David Lea recalls the self-indulgent fun of creating a bookshop that he and his friends would like to shop in - and on an obscure street in Bloomsbury.
For a bookseller, there's nothing quite like the challenge of a new bookshop. Nothing quite so exciting, nothing quite so terrifying. When we opened the London Review Bookshop in 2003, we had no idea who our customers would be, or what they would want. We had a beautiful shop, designed by Peter Campbell, and many empty shelves to fill. What should we put on them? This was the question Andrew Stilwell, John Creasey and I pondered, tucked away in a small room in the offices of the London Review of Books. In the end, there was only one possible answer. We would make the bookshop precisely the sort of place we'd like to shop at ourselves.
Publishers' catalogues were ransacked for their most intriguing titles, and our various personal interests and preferences were indulged to the full. One book would suggest another, often several more. In some ways it was a supremely self-indulgent process, and a supremely enjoyable one, but it was a process that had at its core a solid commercial instinct - that there was a constituency out there, typified by but not restricted to the readership of the London Review of Books, which deserved and would sustain a great bookshop, but which was not being well served by what retail bookselling had, at the beginning of the new century, become. And our little shop could, we hoped, have a part to play in building and sustaining that constituency.
The result was a poetry section far larger than usual (my fault), a lot of Rebecca West (Andrew's fault) and a good deal of experimental American fiction (John's fault). Also a copious section of essays and natural history writing (my fault) and an eccentric and much criticised way of organising the history section (by chronology rather than geography - also my fault). And so, gradually, the shelves were filled: 20,000 titles, mostly carried as single copies, all of which had earned their place by merit rather than currency or fashion. It was to be a shop defined as much by what it didn't have as by what it did. No piles of current bestsellers, no three-for-two offers, no hectoring insistence that you should buy one title rather than another. In theory every book, simply by virtue of being in the shop at all, would be worth reading.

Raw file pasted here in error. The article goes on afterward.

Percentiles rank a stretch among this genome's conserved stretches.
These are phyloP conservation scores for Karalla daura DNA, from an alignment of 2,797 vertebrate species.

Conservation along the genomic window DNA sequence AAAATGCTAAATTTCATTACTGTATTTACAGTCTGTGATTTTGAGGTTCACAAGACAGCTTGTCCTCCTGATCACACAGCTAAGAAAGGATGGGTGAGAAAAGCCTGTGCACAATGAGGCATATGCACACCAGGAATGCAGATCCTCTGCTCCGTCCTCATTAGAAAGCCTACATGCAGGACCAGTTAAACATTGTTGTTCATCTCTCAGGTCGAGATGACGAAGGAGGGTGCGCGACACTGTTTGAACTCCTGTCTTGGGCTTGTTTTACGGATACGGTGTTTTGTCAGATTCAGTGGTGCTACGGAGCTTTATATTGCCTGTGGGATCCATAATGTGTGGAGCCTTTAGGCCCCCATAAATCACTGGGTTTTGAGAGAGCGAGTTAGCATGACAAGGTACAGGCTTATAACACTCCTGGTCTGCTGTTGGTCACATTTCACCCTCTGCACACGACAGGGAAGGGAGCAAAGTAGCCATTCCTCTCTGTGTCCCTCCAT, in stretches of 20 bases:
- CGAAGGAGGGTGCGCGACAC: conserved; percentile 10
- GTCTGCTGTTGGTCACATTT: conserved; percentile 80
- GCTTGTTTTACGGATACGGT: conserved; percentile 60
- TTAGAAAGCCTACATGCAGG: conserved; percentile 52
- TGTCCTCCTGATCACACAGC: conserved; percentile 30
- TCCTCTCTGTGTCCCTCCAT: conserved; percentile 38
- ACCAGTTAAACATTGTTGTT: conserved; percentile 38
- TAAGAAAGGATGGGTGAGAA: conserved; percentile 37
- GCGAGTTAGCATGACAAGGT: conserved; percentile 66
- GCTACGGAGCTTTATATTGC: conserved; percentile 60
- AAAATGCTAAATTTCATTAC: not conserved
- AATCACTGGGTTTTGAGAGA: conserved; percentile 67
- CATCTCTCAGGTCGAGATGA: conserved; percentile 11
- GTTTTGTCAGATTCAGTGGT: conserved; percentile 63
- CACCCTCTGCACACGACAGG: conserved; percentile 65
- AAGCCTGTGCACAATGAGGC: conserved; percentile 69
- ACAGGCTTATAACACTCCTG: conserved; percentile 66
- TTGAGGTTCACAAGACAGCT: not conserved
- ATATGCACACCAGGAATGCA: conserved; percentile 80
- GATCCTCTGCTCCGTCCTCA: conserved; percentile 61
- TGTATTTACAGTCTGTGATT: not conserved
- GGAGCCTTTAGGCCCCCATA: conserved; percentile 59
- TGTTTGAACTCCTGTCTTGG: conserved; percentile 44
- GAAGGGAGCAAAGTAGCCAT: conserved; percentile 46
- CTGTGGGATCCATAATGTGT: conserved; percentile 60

If you build it, Teddy Roosevelt famously said of the Panama Canal, they will come. And so we built it. But would they come? This was, we had to continually remind ourselves, the whole point of the enterprise. In those days, for all its close proximity to the British Museum, Bury Place was one of the obscurer of Bloomsbury's many obscure backstreets, and several publishers, as well as Bent's Notes in The Bookseller I seem to recall, predicted our imminent demise. Well, we opened the doors anyway. And they did come - authors, publishers, and most importantly readers.
The first book to pass through the till was T H White's The Once and Future King. I couldn't have been more pleased - it's a fine book, combining style with entertainment, and another of White's books, The Goshawk, is one of the dozen or so that I regularly describe, to my colleagues' amusement, as 'the best book ever written about anything". Ten years on, well over half a million other books have followed White out of the shop, including some surprise bestsellers, mainly from small and independent publishers - Railtracks by John Berger and Anne Michaels from Go Together Press for instance, Peter Conradi's At the Bright Hem of God from Seren, and Frank Kermode's Bury Place Papers, published by the LRB itself.
We've added a highly acclaimed cake shop that functions as an unofficial office and meeting room for London's publishing and literary community, and have hosted, I'm astonished to discover, over 500 author talks, readings and debates on an improbably diverse array of subjects. We've learned a lot over the years, added new sections, expanded and contracted old ones, but have I think remained true to the original vision of a bookshop that would be loved by its customers because it had been created, and curated, with love. Ten years seem to have passed in an instant, a hugely enjoyable one. But I think it's safe to say that, thanks to our staff, our authors and most of all our customers, Bury Place isn't an obscure backstreet any more, but has become a valued feature on the map of literary London. And long may it continue to be so!
This post originally appeared on Bookbrunch on 4 October 2013.